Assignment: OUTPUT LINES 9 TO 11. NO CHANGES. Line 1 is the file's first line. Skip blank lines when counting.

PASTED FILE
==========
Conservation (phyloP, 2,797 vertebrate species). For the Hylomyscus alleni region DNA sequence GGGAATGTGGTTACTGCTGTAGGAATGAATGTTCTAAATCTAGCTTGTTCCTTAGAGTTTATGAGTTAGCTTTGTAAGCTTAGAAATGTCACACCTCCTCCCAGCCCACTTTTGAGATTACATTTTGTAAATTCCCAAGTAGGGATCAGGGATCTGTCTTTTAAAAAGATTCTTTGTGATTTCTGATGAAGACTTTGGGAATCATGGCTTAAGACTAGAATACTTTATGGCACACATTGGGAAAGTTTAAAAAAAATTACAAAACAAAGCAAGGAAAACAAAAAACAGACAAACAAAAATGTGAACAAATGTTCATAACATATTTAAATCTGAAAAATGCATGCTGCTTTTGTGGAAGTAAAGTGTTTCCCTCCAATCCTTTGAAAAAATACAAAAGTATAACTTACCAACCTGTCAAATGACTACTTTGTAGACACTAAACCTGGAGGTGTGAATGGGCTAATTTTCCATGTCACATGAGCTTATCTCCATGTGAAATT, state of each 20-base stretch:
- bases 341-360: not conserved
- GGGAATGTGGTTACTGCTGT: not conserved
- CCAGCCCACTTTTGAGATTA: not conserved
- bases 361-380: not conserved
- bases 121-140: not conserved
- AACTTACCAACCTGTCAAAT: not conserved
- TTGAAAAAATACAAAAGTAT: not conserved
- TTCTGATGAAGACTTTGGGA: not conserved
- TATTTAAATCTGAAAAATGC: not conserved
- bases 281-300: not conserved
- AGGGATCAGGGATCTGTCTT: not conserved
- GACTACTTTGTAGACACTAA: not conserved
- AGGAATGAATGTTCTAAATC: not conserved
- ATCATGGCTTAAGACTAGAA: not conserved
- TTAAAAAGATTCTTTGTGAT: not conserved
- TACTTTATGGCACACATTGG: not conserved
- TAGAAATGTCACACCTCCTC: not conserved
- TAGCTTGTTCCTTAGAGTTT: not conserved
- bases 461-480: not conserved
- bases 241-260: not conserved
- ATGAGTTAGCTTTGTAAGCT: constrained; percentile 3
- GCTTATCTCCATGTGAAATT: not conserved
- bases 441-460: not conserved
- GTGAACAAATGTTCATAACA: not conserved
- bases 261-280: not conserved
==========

- TTCTGATGAAGACTTTGGGA: not conserved
- TATTTAAATCTGAAAAATGC: not conserved
- bases 281-300: not conserved